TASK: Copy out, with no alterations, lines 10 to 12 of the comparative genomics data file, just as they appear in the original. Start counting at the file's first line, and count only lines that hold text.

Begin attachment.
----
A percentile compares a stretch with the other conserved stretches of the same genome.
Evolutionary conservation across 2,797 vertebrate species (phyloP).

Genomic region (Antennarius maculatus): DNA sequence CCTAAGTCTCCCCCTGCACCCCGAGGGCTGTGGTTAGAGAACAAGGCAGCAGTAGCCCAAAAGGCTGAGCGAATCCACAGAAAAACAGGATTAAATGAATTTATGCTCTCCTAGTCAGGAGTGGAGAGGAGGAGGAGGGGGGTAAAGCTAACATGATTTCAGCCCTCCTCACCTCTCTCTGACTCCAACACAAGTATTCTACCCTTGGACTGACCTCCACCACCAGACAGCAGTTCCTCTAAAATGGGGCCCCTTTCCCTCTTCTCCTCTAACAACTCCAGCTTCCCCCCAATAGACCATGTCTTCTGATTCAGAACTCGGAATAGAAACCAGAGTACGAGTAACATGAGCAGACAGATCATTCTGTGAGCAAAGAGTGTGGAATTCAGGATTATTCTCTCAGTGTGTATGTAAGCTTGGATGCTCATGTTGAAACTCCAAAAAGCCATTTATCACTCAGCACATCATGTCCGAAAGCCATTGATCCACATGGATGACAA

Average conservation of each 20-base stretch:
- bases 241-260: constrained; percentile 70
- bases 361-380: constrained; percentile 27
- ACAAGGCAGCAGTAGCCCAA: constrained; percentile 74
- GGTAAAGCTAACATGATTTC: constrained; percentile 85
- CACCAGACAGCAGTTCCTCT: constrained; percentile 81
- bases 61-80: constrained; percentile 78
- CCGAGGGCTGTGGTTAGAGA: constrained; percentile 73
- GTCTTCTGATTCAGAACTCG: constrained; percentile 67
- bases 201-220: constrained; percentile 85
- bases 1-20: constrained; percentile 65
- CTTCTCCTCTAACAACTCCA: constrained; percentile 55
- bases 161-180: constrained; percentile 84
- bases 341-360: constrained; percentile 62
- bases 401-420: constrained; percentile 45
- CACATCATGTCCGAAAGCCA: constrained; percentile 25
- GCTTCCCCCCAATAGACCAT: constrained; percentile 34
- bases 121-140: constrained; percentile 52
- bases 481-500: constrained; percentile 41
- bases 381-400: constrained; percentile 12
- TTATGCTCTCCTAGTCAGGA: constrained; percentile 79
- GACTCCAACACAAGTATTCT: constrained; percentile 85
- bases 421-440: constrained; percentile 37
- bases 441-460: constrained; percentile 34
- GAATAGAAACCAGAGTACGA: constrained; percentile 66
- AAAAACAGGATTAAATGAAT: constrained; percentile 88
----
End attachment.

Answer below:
- bases 61-80: constrained; percentile 78
- CCGAGGGCTGTGGTTAGAGA: constrained; percentile 73
- GTCTTCTGATTCAGAACTCG: constrained; percentile 67